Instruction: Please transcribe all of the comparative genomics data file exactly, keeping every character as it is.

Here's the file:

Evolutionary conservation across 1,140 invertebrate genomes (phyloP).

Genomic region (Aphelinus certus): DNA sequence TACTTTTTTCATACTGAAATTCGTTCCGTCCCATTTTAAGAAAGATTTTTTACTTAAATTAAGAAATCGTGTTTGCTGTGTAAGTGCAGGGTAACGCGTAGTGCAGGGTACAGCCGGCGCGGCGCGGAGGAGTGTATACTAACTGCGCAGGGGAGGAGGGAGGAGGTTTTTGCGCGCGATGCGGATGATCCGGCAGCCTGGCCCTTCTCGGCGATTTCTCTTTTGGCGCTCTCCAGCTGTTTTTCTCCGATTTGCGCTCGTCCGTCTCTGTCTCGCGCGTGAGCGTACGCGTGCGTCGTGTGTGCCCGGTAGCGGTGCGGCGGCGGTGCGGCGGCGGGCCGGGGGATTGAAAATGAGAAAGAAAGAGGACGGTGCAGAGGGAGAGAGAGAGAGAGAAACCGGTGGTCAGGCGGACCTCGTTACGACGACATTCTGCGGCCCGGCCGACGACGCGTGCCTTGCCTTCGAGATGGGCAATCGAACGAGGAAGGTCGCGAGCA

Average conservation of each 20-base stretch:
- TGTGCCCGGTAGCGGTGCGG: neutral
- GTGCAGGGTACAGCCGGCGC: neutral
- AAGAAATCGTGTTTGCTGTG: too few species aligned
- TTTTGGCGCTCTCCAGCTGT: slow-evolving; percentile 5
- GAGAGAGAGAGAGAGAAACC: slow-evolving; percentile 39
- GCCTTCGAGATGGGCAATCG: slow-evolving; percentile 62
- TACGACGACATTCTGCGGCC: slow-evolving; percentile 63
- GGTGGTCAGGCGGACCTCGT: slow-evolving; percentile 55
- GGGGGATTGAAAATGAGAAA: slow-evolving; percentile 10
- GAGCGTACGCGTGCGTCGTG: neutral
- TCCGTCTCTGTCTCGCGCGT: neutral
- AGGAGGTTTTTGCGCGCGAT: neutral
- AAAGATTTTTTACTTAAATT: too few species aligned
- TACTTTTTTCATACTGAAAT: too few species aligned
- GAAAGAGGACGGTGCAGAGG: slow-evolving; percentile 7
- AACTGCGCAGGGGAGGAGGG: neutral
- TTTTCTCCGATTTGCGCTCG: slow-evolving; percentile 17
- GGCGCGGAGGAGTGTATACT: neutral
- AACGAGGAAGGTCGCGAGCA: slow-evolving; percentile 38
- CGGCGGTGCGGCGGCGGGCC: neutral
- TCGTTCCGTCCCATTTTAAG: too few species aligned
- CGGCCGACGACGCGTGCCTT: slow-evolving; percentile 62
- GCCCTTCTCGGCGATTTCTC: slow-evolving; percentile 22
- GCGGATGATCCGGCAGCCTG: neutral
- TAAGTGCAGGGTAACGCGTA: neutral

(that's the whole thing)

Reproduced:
Evolutionary conservation across 1,140 invertebrate genomes (phyloP).

Genomic region (Aphelinus certus): DNA sequence TACTTTTTTCATACTGAAATTCGTTCCGTCCCATTTTAAGAAAGATTTTTTACTTAAATTAAGAAATCGTGTTTGCTGTGTAAGTGCAGGGTAACGCGTAGTGCAGGGTACAGCCGGCGCGGCGCGGAGGAGTGTATACTAACTGCGCAGGGGAGGAGGGAGGAGGTTTTTGCGCGCGATGCGGATGATCCGGCAGCCTGGCCCTTCTCGGCGATTTCTCTTTTGGCGCTCTCCAGCTGTTTTTCTCCGATTTGCGCTCGTCCGTCTCTGTCTCGCGCGTGAGCGTACGCGTGCGTCGTGTGTGCCCGGTAGCGGTGCGGCGGCGGTGCGGCGGCGGGCCGGGGGATTGAAAATGAGAAAGAAAGAGGACGGTGCAGAGGGAGAGAGAGAGAGAGAAACCGGTGGTCAGGCGGACCTCGTTACGACGACATTCTGCGGCCCGGCCGACGACGCGTGCCTTGCCTTCGAGATGGGCAATCGAACGAGGAAGGTCGCGAGCA

Average conservation of each 20-base stretch:
- TGTGCCCGGTAGCGGTGCGG: neutral
- GTGCAGGGTACAGCCGGCGC: neutral
- AAGAAATCGTGTTTGCTGTG: too few species aligned
- TTTTGGCGCTCTCCAGCTGT: slow-evolving; percentile 5
- GAGAGAGAGAGAGAGAAACC: slow-evolving; percentile 39
- GCCTTCGAGATGGGCAATCG: slow-evolving; percentile 62
- TACGACGACATTCTGCGGCC: slow-evolving; percentile 63
- GGTGGTCAGGCGGACCTCGT: slow-evolving; percentile 55
- GGGGGATTGAAAATGAGAAA: slow-evolving; percentile 10
- GAGCGTACGCGTGCGTCGTG: neutral
- TCCGTCTCTGTCTCGCGCGT: neutral
- AGGAGGTTTTTGCGCGCGAT: neutral
- AAAGATTTTTTACTTAAATT: too few species aligned
- TACTTTTTTCATACTGAAAT: too few species aligned
- GAAAGAGGACGGTGCAGAGG: slow-evolving; percentile 7
- AACTGCGCAGGGGAGGAGGG: neutral
- TTTTCTCCGATTTGCGCTCG: slow-evolving; percentile 17
- GGCGCGGAGGAGTGTATACT: neutral
- AACGAGGAAGGTCGCGAGCA: slow-evolving; percentile 38
- CGGCGGTGCGGCGGCGGGCC: neutral
- TCGTTCCGTCCCATTTTAAG: too few species aligned
- CGGCCGACGACGCGTGCCTT: slow-evolving; percentile 62
- GCCCTTCTCGGCGATTTCTC: slow-evolving; percentile 22
- GCGGATGATCCGGCAGCCTG: neutral
- TAAGTGCAGGGTAACGCGTA: neutral